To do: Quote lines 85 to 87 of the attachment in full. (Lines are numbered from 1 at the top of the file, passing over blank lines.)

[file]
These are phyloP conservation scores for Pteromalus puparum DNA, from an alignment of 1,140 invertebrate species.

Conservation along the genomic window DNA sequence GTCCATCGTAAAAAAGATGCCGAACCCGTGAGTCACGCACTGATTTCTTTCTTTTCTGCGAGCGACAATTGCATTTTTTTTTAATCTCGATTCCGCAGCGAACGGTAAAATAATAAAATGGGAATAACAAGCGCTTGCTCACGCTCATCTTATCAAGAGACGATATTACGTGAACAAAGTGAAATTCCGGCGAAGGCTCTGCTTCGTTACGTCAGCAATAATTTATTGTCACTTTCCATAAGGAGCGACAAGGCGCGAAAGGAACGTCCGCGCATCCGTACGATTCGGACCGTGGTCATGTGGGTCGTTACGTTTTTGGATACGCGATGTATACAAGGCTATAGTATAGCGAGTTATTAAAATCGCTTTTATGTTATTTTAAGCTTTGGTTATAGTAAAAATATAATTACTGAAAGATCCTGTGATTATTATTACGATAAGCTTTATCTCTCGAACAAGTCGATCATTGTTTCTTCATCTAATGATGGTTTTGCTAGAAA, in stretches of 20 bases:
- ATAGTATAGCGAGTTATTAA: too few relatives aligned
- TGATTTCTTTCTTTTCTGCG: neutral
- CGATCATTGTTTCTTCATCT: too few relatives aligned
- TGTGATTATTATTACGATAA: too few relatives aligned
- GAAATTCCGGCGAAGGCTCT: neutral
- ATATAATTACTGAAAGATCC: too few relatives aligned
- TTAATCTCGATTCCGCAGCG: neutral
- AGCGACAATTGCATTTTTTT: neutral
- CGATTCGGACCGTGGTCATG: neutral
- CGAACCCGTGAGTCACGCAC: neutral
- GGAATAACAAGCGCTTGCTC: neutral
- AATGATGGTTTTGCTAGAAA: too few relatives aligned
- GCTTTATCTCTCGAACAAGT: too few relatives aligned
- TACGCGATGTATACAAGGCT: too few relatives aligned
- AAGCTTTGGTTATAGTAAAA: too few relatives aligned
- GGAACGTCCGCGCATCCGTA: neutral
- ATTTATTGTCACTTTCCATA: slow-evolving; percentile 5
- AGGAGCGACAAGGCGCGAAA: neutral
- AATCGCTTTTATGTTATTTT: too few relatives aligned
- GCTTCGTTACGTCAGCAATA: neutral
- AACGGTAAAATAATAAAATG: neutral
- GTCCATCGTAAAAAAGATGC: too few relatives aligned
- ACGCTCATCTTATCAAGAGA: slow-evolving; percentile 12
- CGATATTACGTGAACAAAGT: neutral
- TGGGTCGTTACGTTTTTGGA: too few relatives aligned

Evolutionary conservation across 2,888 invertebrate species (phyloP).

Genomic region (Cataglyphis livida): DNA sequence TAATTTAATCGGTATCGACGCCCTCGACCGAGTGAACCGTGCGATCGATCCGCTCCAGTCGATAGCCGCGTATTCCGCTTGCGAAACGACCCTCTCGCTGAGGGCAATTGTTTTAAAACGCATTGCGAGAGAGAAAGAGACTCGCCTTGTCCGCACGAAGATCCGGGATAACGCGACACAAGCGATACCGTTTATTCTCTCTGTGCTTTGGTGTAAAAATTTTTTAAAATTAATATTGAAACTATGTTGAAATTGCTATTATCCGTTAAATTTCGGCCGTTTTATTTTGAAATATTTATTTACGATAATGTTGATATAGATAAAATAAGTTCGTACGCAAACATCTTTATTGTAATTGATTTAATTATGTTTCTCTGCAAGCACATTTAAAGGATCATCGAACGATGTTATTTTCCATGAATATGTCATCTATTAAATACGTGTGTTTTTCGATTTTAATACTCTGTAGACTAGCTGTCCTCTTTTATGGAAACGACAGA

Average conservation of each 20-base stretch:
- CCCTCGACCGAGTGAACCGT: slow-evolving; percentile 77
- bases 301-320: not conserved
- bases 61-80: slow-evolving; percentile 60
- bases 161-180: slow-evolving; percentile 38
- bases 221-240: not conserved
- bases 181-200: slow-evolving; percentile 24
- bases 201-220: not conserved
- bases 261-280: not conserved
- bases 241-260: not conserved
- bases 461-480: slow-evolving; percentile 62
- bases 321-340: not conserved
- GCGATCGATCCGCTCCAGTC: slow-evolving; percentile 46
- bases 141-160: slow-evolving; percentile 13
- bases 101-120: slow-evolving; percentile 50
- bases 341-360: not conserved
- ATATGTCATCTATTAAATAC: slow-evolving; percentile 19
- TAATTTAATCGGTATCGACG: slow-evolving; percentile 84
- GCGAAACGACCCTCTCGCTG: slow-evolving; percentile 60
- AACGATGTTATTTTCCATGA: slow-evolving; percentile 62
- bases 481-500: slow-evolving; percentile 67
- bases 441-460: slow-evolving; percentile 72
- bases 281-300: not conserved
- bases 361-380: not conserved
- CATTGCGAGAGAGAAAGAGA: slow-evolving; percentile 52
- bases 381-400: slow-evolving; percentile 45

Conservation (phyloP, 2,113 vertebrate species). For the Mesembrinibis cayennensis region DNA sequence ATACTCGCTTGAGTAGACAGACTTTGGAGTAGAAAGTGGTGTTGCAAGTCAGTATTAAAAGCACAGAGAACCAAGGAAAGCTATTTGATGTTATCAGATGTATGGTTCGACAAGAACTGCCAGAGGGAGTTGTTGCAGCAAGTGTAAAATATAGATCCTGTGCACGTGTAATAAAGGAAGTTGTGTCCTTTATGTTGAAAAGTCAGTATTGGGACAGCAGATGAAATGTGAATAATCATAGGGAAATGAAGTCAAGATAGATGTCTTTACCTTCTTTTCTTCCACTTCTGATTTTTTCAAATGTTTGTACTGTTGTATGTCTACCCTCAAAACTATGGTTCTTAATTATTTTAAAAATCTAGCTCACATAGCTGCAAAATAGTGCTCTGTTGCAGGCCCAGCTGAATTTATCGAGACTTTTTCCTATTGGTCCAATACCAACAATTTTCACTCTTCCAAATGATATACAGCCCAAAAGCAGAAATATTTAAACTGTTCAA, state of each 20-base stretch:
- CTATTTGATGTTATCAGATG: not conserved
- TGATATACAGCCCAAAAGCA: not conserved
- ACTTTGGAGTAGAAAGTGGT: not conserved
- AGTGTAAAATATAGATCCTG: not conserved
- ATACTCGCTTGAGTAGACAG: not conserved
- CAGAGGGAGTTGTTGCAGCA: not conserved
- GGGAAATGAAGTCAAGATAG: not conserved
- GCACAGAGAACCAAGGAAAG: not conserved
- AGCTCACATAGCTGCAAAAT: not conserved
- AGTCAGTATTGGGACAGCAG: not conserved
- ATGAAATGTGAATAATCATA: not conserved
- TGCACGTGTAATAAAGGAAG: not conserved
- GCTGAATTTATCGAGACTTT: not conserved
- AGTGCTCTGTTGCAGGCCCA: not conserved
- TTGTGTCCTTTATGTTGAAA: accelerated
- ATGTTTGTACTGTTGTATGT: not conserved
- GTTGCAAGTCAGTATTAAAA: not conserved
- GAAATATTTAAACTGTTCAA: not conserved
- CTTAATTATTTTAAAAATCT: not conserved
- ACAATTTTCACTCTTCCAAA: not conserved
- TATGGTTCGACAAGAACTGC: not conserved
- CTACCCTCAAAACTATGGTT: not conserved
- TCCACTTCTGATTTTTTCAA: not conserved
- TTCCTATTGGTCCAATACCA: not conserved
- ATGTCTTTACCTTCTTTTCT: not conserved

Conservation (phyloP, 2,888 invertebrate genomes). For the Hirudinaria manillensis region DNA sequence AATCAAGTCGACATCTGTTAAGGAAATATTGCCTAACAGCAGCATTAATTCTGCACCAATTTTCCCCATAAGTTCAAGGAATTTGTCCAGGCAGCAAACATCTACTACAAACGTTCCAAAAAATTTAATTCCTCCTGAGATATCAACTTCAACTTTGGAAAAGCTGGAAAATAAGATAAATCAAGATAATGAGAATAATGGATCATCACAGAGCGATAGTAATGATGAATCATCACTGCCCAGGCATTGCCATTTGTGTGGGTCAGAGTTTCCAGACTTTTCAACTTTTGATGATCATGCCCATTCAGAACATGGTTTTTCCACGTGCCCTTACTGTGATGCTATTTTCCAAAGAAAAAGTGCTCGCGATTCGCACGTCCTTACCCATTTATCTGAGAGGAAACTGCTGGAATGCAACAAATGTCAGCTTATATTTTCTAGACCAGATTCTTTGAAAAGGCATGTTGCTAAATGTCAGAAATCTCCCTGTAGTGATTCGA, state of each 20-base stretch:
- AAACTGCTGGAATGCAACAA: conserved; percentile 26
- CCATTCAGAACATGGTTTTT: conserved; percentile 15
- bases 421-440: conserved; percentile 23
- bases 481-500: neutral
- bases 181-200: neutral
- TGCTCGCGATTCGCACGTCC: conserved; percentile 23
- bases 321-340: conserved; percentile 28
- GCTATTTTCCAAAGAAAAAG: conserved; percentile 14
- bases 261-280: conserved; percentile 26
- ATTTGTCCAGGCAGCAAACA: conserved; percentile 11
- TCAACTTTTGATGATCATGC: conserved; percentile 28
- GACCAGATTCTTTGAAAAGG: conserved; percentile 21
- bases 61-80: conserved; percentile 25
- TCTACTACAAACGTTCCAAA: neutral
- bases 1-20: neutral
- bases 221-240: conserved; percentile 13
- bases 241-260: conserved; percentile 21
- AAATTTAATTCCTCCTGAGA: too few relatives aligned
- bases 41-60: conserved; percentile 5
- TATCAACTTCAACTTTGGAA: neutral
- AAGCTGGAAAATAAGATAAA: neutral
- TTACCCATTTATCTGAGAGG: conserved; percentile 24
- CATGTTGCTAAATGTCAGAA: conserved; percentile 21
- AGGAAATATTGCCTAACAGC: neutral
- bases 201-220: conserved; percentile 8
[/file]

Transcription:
- bases 421-440: conserved; percentile 23
- bases 481-500: neutral
- bases 181-200: neutral